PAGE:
Happy Mega-Millions day, everyone! What a wonderful day it is! Fools across the country (myself included) have spoken as if our odds of becoming unfathomably rich are closer to 1-in-100 than 1-in-176,000,000. But it’s all in good fun, what with the random camaraderie that perfect strangers feel from having also thrown a few bucks away in the hopes of striking it big. But here comes the Atlantic Wire blog to throw cold water on all of our fun:
We have collected the true, terribly sad stories of lotto winners that show that winning the lottery, despite the seeming wonderfulness of having some $500-600-million more dollars (before taxes) to your name, is not all it’s cracked up to be. In fact, what seems like an American dream may actually be something of an American nightmare.
Yikes! Read the whole thing and you start to become worried you actually will win. They list examples of the sad ways in which the lottery has caused people’s lives to go wrong. Which is true, it often does, and not surprisingly. The lottery, entertainment industry, and professional sports are the only areas where you can become impossibly wealthy without ever having had to develop money management skills. And being the most rare of all, lottery winners have very few people who can relate to them and help them learn how to deal with it. Many handle the situation poorly.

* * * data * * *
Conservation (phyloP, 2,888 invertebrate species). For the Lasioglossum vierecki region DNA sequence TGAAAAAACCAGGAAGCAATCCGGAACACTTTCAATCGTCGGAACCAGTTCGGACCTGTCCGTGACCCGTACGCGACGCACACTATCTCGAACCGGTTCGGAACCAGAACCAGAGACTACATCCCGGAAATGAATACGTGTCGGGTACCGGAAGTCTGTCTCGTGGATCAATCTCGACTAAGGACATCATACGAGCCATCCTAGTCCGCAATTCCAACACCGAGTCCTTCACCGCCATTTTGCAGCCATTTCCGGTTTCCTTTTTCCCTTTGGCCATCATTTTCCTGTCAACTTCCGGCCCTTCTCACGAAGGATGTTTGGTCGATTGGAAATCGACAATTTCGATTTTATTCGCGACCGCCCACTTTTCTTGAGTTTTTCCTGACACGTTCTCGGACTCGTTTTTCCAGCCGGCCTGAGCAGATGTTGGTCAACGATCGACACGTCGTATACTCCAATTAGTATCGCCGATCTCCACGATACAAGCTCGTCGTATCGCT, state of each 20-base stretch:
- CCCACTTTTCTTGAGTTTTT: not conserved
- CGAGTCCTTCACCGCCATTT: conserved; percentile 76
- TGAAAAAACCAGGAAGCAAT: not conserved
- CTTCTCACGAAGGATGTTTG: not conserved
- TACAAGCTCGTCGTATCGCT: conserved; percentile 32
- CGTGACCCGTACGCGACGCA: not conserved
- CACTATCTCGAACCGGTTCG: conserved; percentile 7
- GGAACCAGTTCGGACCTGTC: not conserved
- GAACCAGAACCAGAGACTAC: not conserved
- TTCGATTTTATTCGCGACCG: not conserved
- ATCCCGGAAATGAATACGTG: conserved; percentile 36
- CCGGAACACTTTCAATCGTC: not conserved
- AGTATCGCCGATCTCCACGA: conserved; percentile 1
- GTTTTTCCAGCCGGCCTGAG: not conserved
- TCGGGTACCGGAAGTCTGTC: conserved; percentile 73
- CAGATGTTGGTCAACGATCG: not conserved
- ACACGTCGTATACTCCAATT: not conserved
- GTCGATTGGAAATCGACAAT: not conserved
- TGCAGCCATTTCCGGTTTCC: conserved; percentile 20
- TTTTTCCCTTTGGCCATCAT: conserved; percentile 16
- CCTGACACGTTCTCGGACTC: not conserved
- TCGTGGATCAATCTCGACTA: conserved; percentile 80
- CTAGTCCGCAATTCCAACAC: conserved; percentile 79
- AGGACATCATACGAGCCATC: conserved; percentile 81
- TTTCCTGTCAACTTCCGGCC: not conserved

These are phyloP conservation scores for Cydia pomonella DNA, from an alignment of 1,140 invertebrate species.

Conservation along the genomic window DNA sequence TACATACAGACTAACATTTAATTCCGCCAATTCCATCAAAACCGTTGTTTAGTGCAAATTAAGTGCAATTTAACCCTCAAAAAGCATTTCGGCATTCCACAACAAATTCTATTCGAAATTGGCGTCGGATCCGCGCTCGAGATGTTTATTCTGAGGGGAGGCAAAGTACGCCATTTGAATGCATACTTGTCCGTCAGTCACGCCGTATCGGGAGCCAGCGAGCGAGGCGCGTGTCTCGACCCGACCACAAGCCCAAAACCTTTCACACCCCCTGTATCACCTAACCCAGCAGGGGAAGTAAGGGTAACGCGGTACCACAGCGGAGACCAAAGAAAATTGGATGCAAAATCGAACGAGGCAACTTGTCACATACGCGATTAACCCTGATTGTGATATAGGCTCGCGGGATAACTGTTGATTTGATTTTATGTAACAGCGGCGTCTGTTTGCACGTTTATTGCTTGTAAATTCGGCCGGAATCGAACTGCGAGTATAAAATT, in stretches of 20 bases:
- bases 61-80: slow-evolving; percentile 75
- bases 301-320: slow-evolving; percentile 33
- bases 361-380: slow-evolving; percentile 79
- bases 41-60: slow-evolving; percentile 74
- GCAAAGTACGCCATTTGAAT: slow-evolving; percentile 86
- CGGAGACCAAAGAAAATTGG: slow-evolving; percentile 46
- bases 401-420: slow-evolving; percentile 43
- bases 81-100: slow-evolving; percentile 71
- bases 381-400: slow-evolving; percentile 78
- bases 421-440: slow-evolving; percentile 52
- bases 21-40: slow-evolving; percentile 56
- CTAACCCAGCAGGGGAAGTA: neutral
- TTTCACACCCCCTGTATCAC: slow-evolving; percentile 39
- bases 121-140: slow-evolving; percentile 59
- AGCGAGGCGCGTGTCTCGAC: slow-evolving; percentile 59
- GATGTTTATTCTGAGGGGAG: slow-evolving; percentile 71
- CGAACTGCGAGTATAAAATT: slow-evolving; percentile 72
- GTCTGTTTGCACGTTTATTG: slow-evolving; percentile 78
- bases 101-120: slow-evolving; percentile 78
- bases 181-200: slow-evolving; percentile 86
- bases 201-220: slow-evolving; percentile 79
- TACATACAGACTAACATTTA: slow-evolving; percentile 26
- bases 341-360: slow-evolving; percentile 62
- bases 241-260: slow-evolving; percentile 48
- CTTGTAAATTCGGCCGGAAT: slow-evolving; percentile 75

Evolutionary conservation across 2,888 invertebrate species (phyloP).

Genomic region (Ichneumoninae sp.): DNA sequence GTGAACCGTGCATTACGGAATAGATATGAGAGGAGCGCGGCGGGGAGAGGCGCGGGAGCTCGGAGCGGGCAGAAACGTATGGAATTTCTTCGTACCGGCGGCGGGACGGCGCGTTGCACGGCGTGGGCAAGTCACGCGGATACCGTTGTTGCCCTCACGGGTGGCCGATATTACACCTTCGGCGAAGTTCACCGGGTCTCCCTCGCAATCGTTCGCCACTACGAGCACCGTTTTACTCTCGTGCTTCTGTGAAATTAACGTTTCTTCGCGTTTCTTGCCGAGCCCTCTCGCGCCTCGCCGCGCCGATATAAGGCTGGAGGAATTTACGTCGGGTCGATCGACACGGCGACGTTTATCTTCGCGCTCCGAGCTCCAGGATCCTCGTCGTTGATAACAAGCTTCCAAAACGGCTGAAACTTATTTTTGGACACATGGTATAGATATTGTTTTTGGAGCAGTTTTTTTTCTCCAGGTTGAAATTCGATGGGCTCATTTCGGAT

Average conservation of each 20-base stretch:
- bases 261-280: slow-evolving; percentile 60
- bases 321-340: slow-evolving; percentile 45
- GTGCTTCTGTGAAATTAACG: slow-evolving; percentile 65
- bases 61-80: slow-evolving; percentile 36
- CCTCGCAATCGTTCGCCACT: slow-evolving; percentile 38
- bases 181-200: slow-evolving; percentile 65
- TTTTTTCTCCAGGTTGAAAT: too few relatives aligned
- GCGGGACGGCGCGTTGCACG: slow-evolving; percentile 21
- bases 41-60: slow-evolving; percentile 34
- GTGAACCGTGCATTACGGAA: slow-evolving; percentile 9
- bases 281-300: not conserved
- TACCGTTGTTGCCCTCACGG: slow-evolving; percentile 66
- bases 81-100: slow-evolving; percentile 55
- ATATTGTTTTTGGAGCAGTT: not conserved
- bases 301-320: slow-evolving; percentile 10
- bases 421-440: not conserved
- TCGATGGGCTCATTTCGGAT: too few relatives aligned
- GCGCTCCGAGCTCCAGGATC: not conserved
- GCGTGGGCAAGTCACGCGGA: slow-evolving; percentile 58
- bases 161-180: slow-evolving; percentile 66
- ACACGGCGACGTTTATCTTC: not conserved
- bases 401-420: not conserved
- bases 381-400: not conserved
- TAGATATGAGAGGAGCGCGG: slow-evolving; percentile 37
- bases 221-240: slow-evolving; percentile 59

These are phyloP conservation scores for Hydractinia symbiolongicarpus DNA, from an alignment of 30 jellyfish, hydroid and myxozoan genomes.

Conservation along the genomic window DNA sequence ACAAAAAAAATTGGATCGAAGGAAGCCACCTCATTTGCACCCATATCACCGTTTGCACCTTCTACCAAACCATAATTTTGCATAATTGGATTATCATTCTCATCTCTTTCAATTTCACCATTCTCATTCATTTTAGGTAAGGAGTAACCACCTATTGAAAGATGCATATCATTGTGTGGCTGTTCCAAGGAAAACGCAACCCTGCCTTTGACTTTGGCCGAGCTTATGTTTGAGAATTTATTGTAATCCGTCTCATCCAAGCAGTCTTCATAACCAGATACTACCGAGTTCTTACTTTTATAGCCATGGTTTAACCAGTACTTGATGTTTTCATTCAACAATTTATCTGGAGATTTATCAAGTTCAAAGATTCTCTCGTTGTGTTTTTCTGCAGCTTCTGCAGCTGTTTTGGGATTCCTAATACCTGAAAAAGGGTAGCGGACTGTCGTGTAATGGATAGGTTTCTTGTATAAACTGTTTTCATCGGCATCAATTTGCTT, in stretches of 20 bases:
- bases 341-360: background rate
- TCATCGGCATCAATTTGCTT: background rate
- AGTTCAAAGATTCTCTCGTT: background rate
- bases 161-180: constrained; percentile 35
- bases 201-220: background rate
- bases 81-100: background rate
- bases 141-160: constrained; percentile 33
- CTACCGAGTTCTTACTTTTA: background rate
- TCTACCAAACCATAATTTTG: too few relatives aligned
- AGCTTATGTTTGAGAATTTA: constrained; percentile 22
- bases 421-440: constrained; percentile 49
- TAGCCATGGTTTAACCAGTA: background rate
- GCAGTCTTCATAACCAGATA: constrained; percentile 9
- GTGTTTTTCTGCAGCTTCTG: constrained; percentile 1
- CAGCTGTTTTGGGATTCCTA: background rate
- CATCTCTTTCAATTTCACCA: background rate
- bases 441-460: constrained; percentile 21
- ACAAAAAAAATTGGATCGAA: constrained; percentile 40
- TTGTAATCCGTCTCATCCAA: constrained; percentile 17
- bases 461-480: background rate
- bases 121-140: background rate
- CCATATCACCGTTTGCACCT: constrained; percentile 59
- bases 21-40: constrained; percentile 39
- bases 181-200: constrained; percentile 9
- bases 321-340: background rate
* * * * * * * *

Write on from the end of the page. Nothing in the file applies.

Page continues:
But I believe it goes further than that. The cliché “money doesn’t buy happiness” has been drilled into our heads since childhood. Charles Murray’s latest book, Coming Apart, touches on that, and backs up statistically what he summarizes brilliantly in his 2009 AEI Irving Kristol Lecture. Murray lays out the foundations of happiness, which is achieved in one of four areas (family, community, vocation, and faith), and requires an activity that is important, takes a lot of effort, and which you are responsible for the outcome. The lottery, of course, does not apply. Neither does the liberal welfare state, which seeks to “take some of the trouble out of things”, and in the process reduces human flourishing.
So when your pick-6 numbers don’t hit tonight, I recommend reading over and contemplating Murray’s lecture. Me? I’ll be making a bid on Latrell Sprewell’s old yacht.